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"How To Stop Your Fear Of Abandonment"

Learn A Simple Mind Strategy To Stop Abandonment Fear In Its Tracks...

By Michael Weisz

 

The fear of abandonment is probably the most frequent symptom in borderline personality.

BPD is rooted in many emotional traumas and invalidations early in life. These traumas and invalidations make a person feel unwanted, unloved, rejected, just like a child who was abandoned by his or her parents.

Nature has created us with a powerful drive to rely and depend on our parents for care, love, and protection during our first years of life. So when these needs are not fulfilled, we feel invalidated, abandoned, alone, left behind.

And this can be so very painful.

If you feel this way, I can totally relate. A few years ago I've been in your shoes.

In BPD there are two forms of abandonment fear.

The first one is the fear of emotional abandonment that can take the form of physical abandonment but not necessarily.

BPD people with this kind of abandonment fear are literally terrified about the possibility of being left behind by those who they love or have a relationship with. For instance they can't let their partners or spouses leave the house, not even for a minute.

People with BPD who have this form of abandonment fear see their loved ones walking out the front door as walking away forever. In their early years of life they have suffered deeply because of a parent who have left behind his or her family without notice, or have been abandoned emotionally by cold, harsh, or abusive parents.

The second type of abandonment is the fear of critique, scolding, and punishments. A BPD person with these fears used to be abandoned consistently on his or her needs for trust, support, and/or understanding.

These BPD people dread to make any mistakes by trying to do everything perfectly. They try to behave perfectly, to walk perfectly, to talk perfectly, be the best ones in school, and to do things exactly as others say.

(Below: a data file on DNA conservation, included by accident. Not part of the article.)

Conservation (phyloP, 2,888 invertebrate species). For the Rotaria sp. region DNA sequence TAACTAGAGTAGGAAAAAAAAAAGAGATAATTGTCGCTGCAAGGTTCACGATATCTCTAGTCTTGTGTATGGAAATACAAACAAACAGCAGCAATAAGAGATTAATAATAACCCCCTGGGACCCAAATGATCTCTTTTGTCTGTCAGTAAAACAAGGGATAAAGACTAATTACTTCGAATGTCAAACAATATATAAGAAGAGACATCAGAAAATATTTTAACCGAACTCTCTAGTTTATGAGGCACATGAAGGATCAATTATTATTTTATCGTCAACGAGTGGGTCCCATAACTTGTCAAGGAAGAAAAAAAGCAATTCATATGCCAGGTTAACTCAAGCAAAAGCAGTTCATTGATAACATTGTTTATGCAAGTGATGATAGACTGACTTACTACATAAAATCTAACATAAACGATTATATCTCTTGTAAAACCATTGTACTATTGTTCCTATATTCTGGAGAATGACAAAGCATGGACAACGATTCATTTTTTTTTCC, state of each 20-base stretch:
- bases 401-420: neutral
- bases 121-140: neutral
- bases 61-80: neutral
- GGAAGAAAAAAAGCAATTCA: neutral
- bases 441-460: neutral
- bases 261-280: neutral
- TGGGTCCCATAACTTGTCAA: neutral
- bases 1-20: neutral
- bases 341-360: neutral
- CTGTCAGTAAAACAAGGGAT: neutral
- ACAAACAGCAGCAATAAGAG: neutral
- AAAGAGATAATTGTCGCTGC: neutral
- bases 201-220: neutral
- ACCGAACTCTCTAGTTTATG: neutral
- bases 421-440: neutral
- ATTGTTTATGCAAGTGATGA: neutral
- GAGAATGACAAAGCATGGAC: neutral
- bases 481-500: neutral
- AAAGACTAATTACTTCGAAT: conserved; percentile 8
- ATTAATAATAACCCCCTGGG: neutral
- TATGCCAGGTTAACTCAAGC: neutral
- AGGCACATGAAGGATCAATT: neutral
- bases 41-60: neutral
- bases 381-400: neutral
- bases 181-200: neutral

Also, since they were rarely praised for their successes and achievements but harshly punished or criticized for their mistakes, they never knew how perfect is perfect, and how good or "bad" they are. So they try to make sure they are perfect by aiming for unrealistic perfectionism.

This leads to lots of insecurities, frustration, and to look instinctively after someone who can tell them what and how to do.

The way you want to go with the first type of abandonment fear is to think about all the past moments when you were thinking that the other person is going to leave you but nothing such have ever happened.

Based on this, do you think he or she is really thinking about leaving you today or in the near future?

Well, if you continue to be overly clingy, jealous, and demanding, your chances to be abandoned one day will probably go up. But otherwise how high is the possibility to be left behind?

Probably slim, isn't it?

If he or she would have really wanted to leave you today you'd be alone, wouldn't you?

On the other hand, if you are alone and every time you meet a new person you like you get too clingy or too demanding too early on, ALWAYS remember that just because you've been abandoned by your parents or other significant people it doesn't mean that all people are going to leave you.

In fact, if the other one looks interested in you and asks you all the time about when he/she can see you again, assume that that person really likes you and wants to GET CLOSER to you, NOT leave you.

For the second type of abandonment, the way you want to go follows the same principle: just because you got mostly punishments and critique from your parents or close ones, it doesn't mean that you did something wrong or you made a mistake.

Not getting praises or pats on your back all the time it doesn't mean that you are not good or that you did something wrong.

I know changing your attitudes about yourself and people in general might be difficult at first. But trust me on this one. It's all about how you perceive things.

Past painful experiences in the past have probably made you see yourself in "bad" ways only.

If you are doing things in similar ways most people do, you can rest assured that you are most probably a normal person and you are doing just fine.

It's hard to believe that you are all "bad". In fact, all people have good sides and bad sides. So if we'd place them on a Good-Bad continuum, 95% of them would be somewhere in the middle.

So statistically you should be around the middle of the Good-Bad continuum.

As you probably guessed, what you just learned here is only the beginning.

You deserve to leave behind the fear of abandonment and BPD, and have a normal and fulfilling life.

Overcoming borderline personality has gotten a lot easier. I've done all the research and testing in your place and the things that worked best I've included in my "Borderline Personality Begone!" Program.

You can be reading it in minutes and start seeing results TODAY.

Find here more details: "Borderline Personality Begone!"


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